We apply a friends-of-friends algorithm to the combined Updated ZwickyCatalog and Southern Sky Redshift Survey to construct a catalog of 1168groups of galaxies; 411 of these groups have five or more members withinthe redshift survey. The group catalog covers 4.69 sr, and all groupsexceed the number density contrast threshold, δρ/ρ=80. Wedemonstrate that the groups catalog is homogeneous across the twounderlying redshift surveys; the catalog of groups and their membersthus provides a basis for other statistical studies of the large-scaledistribution of groups and their physical properties. The medianphysical properties of the groups are similar to those for groupsderived from independent surveys, including the ESO Key Programme andthe Las Campanas Redshift Survey. We include tables of groups and theirmembers.

Spectroscopic study of blue compact galaxies. II. Spectral analysis and correlations
This is the second paper in a series studying the star formation rates,stellar components, metallicities, and star formation histories andevolution of a sample of blue compact galaxies. We analyzed spectralproperties of 97 blue compact galaxies, obtained with the BeijingAstronomical Observatory (China) 2.16 m telescope, with spectral range3580 Å-7400 Å. We classify the spectra according to theiremission lines: 13 of the total 97 BCG sample are non-emission linegalaxies (non-ELGs); 10 have AGN-like emission (AGNs), and 74 of themare star-forming galaxies (SFGs). Emission line fluxes and equivalentwidths, continuum fluxes, the 4000 Å Balmer break index andequivalent widths of absorption lines are measured from the spectra. Weinvestigate the emission line trends in the integrated spectra of thestar-forming galaxies in our sample, and find that: 1) The equivalentwidths of emission lines are correlated with the galaxy absolute bluemagnitude MB; lower luminosity systems tend to have largerequivalent widths. 2) The equivalent width ratio [N II]6583/Hα isanti-correlated with equivalent width Hα; a relationship is giventhat can be used to remove the [N II] contribution from blendedHα+ [N II]6548, 6583. 3) The [O II], Hβ , Hγ andHα fluxes are correlated; those can be used as star formationtracers in the blue. 4) The metallicity indices show trends with galaxyabsolute magnitude and attenuation by dust, faint, low-mass BCGs havelower metallicity and color excess. Tables 1-4, and 6 are only availablein electronic form at the CDS via anonymous ftp to cdsarc.u-strasbg.fr( or viahttp://cdsweb.u-strasbg.fr/cgi-bin/qcat?J/A+A/396/503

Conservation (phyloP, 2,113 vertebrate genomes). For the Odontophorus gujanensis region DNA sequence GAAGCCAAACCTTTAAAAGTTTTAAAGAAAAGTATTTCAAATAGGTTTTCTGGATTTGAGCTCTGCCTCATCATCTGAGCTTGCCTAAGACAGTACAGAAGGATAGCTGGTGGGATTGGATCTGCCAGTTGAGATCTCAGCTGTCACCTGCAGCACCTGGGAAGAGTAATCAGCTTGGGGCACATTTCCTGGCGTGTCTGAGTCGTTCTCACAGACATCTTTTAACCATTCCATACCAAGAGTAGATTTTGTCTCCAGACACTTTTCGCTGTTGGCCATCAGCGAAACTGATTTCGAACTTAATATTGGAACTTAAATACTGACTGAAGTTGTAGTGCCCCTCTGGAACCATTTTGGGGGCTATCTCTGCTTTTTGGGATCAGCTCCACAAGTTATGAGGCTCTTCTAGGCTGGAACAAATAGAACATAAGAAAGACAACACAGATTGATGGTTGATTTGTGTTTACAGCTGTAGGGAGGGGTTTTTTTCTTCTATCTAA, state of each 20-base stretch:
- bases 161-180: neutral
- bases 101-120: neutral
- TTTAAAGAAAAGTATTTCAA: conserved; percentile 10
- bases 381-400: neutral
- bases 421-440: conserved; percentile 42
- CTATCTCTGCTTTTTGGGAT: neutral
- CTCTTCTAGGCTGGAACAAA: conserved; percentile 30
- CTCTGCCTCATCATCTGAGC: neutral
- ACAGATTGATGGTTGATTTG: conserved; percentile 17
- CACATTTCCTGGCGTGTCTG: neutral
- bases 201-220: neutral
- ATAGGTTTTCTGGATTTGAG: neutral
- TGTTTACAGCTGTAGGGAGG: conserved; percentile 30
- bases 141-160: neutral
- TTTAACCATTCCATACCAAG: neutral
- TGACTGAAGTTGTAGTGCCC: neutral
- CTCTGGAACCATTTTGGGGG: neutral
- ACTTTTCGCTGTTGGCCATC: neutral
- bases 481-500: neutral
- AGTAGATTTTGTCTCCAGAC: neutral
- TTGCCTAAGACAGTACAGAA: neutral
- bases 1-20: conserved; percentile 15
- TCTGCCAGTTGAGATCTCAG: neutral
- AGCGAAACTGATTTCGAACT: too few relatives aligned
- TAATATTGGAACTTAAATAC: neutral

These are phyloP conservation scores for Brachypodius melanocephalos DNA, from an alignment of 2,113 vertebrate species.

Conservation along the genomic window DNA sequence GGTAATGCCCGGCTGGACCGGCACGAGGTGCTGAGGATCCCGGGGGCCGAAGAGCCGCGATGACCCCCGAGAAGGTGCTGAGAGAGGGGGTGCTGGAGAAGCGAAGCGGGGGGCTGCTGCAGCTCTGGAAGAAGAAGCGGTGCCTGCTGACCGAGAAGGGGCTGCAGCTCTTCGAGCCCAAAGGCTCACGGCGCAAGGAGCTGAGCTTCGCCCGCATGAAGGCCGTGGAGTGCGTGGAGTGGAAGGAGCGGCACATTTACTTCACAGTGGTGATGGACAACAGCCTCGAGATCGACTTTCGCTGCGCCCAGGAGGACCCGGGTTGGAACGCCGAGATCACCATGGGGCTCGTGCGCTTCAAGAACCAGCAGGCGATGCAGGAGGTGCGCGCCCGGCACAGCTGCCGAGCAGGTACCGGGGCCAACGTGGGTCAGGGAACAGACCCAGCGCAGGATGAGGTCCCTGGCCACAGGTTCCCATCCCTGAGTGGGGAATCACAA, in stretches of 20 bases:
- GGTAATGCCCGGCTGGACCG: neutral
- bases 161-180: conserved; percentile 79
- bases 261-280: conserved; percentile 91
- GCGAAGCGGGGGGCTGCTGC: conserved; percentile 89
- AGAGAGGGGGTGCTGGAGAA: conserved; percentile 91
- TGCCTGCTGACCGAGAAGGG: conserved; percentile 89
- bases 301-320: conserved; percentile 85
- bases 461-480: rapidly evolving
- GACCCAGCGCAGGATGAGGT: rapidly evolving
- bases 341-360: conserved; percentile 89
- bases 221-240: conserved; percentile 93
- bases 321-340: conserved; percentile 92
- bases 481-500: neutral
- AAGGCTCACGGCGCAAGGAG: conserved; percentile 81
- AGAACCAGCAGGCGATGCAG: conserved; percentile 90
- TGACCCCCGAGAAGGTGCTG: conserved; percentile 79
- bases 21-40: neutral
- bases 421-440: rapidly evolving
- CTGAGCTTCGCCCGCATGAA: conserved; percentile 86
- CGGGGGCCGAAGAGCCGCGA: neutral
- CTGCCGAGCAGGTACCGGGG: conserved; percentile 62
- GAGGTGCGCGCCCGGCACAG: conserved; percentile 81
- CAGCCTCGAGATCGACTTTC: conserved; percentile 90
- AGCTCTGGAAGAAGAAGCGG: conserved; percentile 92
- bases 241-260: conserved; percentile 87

Spectroscopic study of blue compact galaxies. I. The spectra
Blue compact galaxies are compact objects that are dominated by intensestar formation. Most of them have dramatically different propertiescompared to the Milky Way and many other nearby galaxies. Using theIRAS, H I data, and optical spectra, we wanted to measure the currentstar formation rates, stellar components, metallicities, and starformation histories and evolution of a large blue compact galaxy sample.We anticipate that our study will be useful as a benchmark for studiesof emission line galaxies at high redshift. In the first paper of thisseries, we describe the selection, spectroscopic observation, datareduction and calibration, and spectrophotometric accuracy of a sampleof 97 luminous blue compact galaxies. We present a spectrophotometricatlas of rest-frame spectra, as well as tables of the recessionvelocities and the signal-to-noise ratios. The recession velocities ofthese galaxies are measured with an accuracy of delta V< 67 kms-1. The average signal-to-noise ratio of sample spectra is ~51. The spectral line strengths, equivalent widths and continuum fluxesare also measured for the same galaxies and will be analyzed in the nextpaper of this series. The atlas and tables of measurements will be madeavailable electronically. Table 3 and Fig. 4 are only available inelectronic form at the CDS via anonymous ftp to cdsarc.u-strasbg.fr( or viahttp://cdsweb.u-strasbg.fr/cgi-bin/qcat?J/A+A/389/845